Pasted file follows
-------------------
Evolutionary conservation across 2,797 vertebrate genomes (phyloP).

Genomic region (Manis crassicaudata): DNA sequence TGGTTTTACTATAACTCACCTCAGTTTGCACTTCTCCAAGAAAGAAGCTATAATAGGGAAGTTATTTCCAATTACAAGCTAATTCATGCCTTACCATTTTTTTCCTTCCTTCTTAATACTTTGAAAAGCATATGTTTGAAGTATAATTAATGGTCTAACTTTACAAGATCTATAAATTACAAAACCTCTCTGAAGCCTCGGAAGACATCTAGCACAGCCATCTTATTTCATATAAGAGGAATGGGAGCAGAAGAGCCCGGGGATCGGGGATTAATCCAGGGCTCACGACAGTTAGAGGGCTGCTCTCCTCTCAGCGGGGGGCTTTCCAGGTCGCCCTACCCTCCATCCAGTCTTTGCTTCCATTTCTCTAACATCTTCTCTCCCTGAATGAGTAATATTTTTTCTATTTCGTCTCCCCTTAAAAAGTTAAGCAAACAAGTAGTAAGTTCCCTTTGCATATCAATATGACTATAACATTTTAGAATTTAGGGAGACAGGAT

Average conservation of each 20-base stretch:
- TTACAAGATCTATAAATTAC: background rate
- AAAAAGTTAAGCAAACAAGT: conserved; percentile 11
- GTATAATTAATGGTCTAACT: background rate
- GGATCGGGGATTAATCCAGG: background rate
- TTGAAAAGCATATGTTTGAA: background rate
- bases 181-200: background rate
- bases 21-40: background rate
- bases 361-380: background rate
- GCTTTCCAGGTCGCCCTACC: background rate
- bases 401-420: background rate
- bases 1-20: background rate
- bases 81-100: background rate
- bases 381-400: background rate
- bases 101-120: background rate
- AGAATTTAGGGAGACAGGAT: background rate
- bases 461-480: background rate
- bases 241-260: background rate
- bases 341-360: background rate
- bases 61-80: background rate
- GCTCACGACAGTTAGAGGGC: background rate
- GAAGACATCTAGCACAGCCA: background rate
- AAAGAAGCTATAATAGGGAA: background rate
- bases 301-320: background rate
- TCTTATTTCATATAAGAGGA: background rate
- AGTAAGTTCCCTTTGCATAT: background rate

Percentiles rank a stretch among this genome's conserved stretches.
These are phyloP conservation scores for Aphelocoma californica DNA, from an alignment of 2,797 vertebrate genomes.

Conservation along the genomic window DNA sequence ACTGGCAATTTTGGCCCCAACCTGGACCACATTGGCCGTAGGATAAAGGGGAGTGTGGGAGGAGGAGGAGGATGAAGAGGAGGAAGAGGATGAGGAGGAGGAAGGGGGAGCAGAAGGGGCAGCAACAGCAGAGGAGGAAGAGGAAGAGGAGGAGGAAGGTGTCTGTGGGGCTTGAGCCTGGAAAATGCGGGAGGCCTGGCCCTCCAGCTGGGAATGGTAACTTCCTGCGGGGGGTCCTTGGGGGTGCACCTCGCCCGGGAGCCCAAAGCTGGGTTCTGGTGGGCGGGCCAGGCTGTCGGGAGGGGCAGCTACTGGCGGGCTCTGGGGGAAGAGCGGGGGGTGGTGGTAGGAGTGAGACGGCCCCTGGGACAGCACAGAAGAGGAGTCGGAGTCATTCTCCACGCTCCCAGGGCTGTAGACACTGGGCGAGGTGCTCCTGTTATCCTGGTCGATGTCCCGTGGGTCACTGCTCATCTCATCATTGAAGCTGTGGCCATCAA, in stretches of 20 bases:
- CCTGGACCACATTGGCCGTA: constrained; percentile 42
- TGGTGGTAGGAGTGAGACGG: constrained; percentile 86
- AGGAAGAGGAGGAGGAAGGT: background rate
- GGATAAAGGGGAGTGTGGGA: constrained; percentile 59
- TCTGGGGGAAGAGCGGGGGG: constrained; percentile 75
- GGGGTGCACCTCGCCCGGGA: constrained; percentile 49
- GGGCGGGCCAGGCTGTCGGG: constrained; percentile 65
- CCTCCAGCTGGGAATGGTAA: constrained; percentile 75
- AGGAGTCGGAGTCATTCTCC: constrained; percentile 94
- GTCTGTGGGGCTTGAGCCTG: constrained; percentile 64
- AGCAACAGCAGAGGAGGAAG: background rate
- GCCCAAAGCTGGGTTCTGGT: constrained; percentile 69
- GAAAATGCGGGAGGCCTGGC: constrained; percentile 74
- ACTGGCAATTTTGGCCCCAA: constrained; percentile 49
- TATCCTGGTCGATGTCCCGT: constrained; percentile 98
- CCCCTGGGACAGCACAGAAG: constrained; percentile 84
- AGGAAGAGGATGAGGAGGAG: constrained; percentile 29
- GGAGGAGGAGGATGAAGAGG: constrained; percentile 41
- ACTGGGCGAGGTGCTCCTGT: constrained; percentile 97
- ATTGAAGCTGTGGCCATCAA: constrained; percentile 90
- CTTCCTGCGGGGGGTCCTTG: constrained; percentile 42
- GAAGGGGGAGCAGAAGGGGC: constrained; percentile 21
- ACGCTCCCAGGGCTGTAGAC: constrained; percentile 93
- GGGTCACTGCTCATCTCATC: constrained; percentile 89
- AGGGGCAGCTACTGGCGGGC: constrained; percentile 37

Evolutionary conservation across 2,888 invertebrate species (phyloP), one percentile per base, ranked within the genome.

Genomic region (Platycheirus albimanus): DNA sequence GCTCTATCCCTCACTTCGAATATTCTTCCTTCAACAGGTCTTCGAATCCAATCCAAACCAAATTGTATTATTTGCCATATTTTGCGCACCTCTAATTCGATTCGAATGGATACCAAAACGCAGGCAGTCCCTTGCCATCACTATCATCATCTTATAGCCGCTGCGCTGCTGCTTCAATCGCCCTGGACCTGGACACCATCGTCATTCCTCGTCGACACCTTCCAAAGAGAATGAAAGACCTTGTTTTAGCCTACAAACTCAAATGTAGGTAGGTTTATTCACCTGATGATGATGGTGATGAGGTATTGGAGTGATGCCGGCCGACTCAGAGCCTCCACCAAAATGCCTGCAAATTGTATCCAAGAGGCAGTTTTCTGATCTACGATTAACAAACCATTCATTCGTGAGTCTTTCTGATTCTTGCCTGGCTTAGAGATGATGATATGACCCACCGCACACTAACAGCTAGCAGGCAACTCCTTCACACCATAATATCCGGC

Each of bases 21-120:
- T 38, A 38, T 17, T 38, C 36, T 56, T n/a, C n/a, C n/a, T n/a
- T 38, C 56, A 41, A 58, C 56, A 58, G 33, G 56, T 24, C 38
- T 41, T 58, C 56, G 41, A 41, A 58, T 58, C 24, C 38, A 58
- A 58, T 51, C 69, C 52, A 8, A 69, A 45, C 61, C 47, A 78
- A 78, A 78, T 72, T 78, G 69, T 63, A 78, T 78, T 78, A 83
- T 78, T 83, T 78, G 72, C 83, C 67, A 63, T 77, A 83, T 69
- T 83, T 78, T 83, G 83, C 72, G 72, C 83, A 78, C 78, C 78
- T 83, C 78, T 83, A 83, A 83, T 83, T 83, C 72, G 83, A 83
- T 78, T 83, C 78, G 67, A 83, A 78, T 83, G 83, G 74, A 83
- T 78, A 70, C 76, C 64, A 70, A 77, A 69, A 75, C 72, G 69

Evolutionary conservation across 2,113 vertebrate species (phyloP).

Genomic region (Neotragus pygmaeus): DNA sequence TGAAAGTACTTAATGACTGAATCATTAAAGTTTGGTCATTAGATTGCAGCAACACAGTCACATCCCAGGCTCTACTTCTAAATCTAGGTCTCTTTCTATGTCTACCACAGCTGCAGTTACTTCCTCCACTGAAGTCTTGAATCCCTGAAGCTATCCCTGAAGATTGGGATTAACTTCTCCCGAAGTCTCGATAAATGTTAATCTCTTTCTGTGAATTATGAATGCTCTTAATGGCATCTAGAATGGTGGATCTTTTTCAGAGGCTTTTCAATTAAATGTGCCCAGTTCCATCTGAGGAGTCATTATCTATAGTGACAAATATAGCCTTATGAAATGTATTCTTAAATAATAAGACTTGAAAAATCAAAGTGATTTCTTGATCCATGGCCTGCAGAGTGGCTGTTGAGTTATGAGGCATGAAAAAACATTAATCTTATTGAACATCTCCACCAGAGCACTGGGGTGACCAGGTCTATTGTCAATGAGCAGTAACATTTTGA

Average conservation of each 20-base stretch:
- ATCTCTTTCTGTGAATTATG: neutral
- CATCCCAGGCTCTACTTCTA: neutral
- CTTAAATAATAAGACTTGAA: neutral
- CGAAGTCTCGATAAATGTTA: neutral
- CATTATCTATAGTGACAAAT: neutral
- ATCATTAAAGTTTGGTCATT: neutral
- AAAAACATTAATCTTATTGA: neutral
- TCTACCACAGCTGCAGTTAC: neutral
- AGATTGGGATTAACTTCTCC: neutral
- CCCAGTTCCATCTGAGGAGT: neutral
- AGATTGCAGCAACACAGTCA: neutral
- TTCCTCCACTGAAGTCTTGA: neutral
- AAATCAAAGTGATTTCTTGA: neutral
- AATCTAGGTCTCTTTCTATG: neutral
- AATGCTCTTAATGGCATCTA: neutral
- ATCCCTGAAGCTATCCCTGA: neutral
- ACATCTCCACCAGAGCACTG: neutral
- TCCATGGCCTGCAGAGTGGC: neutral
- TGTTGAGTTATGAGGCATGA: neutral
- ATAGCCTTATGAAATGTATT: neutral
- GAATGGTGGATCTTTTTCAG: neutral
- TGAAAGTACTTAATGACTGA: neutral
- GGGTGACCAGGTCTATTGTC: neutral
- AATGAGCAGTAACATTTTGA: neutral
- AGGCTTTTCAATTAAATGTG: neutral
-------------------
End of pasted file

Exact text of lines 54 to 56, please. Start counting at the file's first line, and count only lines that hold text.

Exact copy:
- ACGCTCCCAGGGCTGTAGAC: constrained; percentile 93
- GGGTCACTGCTCATCTCATC: constrained; percentile 89
- AGGGGCAGCTACTGGCGGGC: constrained; percentile 37